90
excreted unchanged in urine (<1%) and the limit of detection of
buprenorphine was 5 ng/ml, the terminal half-life of buprenorphine in
dogs could not be readily estimated from the urinary data.
Sigma minus plots for the conjugates (M) are given in Figs. 22,23.
For dog A (Study #1), the curve could be unexpectedly and for no obvious
reason, fitted best by a simple linear equation to indicate a constant
rate of renal elimination even with decreasing plasma concentrations of
the conjugate. The excretion rate was approximately 330 ng/min,
independent of concentration of metabolite in the central compartment
(Fig. 22a). For dog B at 1.6369 mg/kg dose (Study #2) of buprenorphine
(Table 2), the sigma minus plot gave an apparent rate constant of 0.0032
min ^ (half-life = 215 min, Fig. 22b). For dog C at 1.2023 mg/kg dose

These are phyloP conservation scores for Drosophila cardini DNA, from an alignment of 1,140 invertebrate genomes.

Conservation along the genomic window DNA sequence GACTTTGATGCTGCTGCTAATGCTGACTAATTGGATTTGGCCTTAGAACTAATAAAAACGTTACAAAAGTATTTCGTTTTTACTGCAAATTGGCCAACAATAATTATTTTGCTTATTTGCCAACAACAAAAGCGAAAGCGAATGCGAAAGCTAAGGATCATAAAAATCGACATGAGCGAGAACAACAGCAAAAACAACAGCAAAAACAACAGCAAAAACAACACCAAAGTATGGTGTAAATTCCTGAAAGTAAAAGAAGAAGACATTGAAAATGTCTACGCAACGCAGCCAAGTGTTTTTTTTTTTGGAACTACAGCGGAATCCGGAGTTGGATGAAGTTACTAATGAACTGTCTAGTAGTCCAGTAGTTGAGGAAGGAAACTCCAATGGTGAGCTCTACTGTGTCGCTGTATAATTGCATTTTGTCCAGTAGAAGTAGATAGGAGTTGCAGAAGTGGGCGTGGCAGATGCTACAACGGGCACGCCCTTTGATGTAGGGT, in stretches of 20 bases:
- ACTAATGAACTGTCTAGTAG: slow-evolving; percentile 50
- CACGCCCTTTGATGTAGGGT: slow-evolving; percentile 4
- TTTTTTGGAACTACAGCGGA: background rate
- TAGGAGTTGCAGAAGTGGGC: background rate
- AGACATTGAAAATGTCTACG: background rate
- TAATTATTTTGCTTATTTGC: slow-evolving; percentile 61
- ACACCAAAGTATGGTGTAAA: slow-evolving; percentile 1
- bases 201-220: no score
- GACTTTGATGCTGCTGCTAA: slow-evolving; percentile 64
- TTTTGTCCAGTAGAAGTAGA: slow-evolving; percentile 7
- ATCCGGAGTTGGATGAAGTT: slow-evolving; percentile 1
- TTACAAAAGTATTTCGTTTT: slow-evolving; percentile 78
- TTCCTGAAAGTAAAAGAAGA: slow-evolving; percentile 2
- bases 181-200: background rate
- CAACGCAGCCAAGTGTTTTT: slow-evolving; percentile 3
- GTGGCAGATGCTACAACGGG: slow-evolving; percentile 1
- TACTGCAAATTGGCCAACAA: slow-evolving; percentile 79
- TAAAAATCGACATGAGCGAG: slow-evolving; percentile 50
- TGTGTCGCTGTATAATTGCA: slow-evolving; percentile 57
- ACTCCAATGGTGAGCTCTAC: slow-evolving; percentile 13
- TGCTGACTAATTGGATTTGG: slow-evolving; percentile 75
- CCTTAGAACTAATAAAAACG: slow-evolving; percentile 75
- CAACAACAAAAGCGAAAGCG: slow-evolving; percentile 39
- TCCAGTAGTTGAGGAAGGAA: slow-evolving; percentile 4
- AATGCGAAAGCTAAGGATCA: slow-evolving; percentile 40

(Study #4), (Fig. 22c) an apparent rate constant of 0.0022 min 1
(half-life = 312 min) was obtained, which corresponded well with the
terminal phase half-life obtained for M from plasma data (305 min, Table
2). For dog B at 2.5632 mg/kg dose (Study #3), the sigma minus plot
(Fig. 22d) showed curvature and could be fitted to a sum of two
exponentials, and the apparent rate constants were 0.023 min ^
(half-life = 30 min) and 0.000567 min ^ (half-life = 1220 min)
respectively, where the second half-life corresponded with the terminal
half-life obtained from the plasma data of M in this dog (Table 2,
half-life = 1098 min). The sigma minus plot for M in dog C at 1.439
mg/kg dose (Study #5) showed curvature (Fig. 23) and could be fitted to
a sum of two exponentials, the apparent rate constants being 0.018 min
1 (half-life = 39 min) and 0.000812 min 1 (half-life = 853 min).
In dog C at 1.2023 mg/kg (Study #4) IV bolus dose of buprenorphine,
the terminal half-life of buprenorphine was estimated as 673 min (Table